Lawmakers’ Concerns Highlight DEA Deficiencies in Establishing Clear Requirements for Identifying and Reporting Suspicious Order

October 14, 2012

By John A. Gilbert, Jr. & Larry K. Houck

A bipartisan group of thirteen congressional representatives penned a letter to Administrator Michele Leonhart last week requesting “clarification, guidance and collaboration” about the Drug Enforcement Administration’s (“DEA’s”) efforts to combat prescription drug abuse.  While voicing strong support of DEA’s efforts to fight prescription drug abuse, the letter states that recently “pharmacies across the country have identified a disturbing trend that is threatening the ability of legitimate patients from getting needed, lifesaving prescription drugs.”  It states that small pharmacies have experienced difficulty obtaining certain controlled substances because wholesalers have severely limited or shut off sales.  The representatives expressed concern “that inconsistent interpretation and application of DEA policies, and a lack of clear guidance and communication from DEA to supply chain stakeholders, are leading to patient care issues and supply chain disruption.”

The letter highlights the ongoing issues created by DEA’s failure to clearly define the requirements for identifying and reporting suspicious orders.  Couple this with aggressive government enforcement and the result is that manufacturers and distributors have needed to be ultra-conservative in decisions on distributing controlled substances.  It is understandable that the impact has been that certain pharmacies in certain areas of the country have had difficulty obtaining needed medicines.  Rather than continuing to rely on ad hoc guidance, DEA should engage the industry in a negotiated rulemaking to establish clear and concise standards for suspicious orders to protect against diversion while ensuring legitimate DEA registrants are able to obtain the needed medicines.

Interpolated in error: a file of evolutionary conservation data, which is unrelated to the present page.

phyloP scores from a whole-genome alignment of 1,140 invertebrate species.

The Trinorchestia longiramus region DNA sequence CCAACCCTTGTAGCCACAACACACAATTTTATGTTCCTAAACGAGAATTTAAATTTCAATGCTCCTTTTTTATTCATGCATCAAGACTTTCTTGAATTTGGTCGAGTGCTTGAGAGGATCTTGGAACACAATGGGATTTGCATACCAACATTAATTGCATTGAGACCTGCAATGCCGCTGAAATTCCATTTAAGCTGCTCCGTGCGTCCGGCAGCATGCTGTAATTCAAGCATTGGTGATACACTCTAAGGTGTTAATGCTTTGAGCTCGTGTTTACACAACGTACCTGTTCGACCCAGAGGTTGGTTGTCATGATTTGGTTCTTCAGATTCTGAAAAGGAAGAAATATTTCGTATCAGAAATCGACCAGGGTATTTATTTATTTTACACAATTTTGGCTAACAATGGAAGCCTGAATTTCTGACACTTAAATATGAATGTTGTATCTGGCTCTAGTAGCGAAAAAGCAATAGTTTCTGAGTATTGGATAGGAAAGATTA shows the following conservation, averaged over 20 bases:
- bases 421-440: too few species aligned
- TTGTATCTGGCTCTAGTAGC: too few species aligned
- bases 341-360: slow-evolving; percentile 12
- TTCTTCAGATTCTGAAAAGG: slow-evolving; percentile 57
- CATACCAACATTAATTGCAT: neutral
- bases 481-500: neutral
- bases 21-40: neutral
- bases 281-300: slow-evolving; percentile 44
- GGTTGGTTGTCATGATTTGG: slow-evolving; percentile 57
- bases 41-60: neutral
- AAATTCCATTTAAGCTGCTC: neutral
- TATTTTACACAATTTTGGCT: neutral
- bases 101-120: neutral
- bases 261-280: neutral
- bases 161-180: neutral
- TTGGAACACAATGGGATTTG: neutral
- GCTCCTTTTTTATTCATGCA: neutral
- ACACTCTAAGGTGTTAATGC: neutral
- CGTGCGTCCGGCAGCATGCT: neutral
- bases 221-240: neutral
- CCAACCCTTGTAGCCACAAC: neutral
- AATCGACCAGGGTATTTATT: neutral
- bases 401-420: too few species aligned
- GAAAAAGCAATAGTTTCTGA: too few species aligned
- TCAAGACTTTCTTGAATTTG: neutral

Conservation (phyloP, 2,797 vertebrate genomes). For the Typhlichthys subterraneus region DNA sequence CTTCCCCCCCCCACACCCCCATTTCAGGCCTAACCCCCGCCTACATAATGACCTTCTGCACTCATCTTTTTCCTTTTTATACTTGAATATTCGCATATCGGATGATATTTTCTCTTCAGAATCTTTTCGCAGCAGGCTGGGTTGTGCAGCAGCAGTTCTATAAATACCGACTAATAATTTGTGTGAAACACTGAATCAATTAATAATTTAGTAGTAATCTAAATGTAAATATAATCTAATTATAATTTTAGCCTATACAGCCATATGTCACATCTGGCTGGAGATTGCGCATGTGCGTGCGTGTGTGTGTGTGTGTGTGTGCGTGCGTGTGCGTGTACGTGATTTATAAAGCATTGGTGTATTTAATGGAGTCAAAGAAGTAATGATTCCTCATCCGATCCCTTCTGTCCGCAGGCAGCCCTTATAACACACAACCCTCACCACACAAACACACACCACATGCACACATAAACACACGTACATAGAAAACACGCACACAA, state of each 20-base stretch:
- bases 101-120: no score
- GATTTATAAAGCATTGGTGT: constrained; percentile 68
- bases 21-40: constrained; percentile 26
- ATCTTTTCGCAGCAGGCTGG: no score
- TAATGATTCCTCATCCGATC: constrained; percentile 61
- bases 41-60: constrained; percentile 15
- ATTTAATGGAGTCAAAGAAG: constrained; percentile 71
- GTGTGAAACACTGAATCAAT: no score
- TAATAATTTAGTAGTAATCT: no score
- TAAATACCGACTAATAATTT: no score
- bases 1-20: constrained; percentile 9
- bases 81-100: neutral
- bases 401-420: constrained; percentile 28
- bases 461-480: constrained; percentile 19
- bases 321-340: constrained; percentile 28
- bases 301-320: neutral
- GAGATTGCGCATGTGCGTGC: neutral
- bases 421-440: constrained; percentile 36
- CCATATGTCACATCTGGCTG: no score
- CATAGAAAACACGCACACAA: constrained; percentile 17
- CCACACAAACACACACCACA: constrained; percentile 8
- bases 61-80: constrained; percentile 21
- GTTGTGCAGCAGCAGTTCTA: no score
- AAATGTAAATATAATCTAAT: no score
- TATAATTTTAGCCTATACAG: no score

Prescription drug abuse is this nation’s fastest growing drug problem and DEA has considered innovative methods to combat it.  The expanded role of pharmacies, distributors and manufacturers as controlled substance gatekeepers is a continuously evolving one.  As the lawmakers’ letter asserts, improved communication between DEA and pharmacies, distributors and manufacturers “will ensure that these stakeholders understand and perform their legal and ethical responsibilities and will result in less prescription drug abuse.”  Clarification, guidance and collaboration, and administrative rulemaking addressing these issues will also help ensure that legitimate patients have access to needed medication.